(Sept. 26, 2018) Catherine Read interviews Suzy Rigdon-Williams and Kara Oakleaf, professors at George Mason University (GMU), about the upcoming Fall for the Book Festival. This is the 20th anniversary of the four-day event, featuring over 150 authors. It will run from October 11th-14th on the GMU campus.
Planning for this event goes on all year, and Rigdon-Williams and Oakleaf are enthusiastic about the variety and breadth of authors and genres that are being featured. During the planning phase they work closely with the festival partners, including the Fairfax County Public Library and professors from George Mason University, to make sure that they know what books are currently popular. This helps them shape the festival and provide relevant programming for patrons.
A few of the headliners include Tayari Jones, author of The American Marriage. This is a best seller that is being read and discussed by many book clubs. This book portrays the relationship of an African American couple when the husband is falsely accused of a crime and sent to jail. Congressman John Lewis will make an appearance to discuss his recently released graphic memoir entitled March, that documents his life story and his role in the civil rights movement. Author Paul Hawkins will speak about his book Drawdown, which outlines practical ways to mitigate climate change. The schedule of all of these authors, along with the 150 others, can be found on the Fall for the Book Website. There is also a special app that can be downloaded to help patrons organize their schedule during the festival.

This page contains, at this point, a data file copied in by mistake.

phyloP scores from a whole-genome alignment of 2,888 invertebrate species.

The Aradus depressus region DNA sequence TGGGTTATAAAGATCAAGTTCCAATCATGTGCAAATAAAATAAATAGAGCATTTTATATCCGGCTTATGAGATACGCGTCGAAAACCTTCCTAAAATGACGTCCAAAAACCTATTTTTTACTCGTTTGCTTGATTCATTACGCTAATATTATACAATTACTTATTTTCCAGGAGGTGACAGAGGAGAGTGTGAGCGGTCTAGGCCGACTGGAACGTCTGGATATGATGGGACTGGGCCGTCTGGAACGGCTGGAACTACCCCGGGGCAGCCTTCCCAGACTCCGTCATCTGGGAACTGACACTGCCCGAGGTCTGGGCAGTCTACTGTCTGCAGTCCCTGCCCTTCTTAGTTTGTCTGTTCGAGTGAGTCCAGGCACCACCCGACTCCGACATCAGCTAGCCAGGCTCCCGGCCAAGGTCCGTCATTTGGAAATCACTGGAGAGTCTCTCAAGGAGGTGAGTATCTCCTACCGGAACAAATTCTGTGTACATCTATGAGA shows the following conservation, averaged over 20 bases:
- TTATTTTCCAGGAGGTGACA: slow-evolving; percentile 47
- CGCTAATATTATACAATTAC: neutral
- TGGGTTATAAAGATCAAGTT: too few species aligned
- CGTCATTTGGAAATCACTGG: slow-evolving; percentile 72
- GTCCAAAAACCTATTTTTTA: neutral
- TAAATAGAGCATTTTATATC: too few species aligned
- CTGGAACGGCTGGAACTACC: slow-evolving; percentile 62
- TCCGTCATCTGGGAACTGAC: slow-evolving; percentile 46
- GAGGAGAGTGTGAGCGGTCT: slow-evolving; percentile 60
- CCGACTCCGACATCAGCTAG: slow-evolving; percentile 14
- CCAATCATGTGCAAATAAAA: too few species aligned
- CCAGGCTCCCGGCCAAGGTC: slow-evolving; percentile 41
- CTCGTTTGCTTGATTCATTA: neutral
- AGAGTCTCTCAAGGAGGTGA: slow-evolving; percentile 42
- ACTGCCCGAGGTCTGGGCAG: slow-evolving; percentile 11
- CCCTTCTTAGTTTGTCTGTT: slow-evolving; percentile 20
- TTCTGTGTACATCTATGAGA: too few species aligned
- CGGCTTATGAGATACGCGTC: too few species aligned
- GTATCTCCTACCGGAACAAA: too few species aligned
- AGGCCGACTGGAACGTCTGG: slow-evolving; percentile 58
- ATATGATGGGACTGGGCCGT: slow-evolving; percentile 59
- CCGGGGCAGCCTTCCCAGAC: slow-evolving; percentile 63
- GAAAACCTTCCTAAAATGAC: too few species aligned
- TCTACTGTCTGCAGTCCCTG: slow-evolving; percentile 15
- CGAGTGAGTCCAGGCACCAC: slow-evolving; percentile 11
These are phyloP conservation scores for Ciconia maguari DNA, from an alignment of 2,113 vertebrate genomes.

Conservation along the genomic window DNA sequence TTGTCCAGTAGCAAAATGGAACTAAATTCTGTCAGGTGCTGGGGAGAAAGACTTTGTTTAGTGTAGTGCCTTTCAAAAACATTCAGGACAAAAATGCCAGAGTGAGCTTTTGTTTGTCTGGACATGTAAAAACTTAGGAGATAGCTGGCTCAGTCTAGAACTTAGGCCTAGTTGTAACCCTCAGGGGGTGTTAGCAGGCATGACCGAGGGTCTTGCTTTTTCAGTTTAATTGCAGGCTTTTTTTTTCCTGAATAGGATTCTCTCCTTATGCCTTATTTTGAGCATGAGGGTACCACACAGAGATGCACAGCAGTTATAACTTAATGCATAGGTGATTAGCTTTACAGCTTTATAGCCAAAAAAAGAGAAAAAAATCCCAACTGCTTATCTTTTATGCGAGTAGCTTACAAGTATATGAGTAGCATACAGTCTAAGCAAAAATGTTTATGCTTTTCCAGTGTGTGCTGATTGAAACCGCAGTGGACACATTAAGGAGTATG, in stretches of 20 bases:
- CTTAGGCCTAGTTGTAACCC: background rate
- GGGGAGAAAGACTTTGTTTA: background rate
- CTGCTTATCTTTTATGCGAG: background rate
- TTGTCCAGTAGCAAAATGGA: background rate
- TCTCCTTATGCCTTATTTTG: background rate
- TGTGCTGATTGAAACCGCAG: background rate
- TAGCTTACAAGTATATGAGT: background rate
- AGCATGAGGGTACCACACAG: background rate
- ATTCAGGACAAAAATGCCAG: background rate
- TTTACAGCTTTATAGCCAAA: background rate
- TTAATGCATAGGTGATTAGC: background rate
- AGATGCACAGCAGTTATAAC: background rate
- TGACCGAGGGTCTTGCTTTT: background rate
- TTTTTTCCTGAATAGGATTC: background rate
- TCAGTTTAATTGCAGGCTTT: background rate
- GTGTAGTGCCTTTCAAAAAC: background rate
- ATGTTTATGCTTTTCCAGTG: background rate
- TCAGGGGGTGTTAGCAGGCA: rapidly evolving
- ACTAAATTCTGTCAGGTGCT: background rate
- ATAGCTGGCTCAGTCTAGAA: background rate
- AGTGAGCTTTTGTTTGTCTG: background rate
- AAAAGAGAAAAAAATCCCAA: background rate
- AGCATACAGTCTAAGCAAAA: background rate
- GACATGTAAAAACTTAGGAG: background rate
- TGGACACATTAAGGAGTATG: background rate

Rigdon-Williams and Oakleaf note that one of the most exciting aspects of the festival is that they are giving their students first hand access to the authors. Student can learn about how an author completes the writing process and where they get their inspiration. Each and every writer goes about the creative process in their own way, and it is helpful for the students to understand this. For many of the students, it is the first time that they have had access to this type of forum. This exposure can be invaluable to young students who are considering embarking on a writing career.
Saturday October 13th will be community day for the book festival. They are partnering with the city of Fairfax during their Fall for Fairfax Festival, and will have activities and events for people of all ages. The Old Town Hall will feature arts and crafts and special story times. There will be free parking on campus, as well as shuttle buses that will be running back to the downtown area, so people can easily access the activities. They encourage everyone to explore the schedule and come by to hear about a topic of interest.
Sadly, the closing event featuring Angie Thomas who wrote The Hate U Give has to be rescheduled. Stay tuned for information on the the Fall for the Book website, along with social media, to find out when she will be coming back to discuss her best selling book, which was just released as a movie this month.
Catherine Read will be moderating the panel “Surviving as an Outsider” on Saturday, Oct. 13th from 1:30 – 2:30 in Merten Hall. Joseph Cassara, author of The House of Impossible Beauties and Patrick Nathan, author of Some Hell, will be discussing the concept of outsiders as it relates to the LGBTQ community.
You can download the Fall for the Book app at www.FallfortheBook.org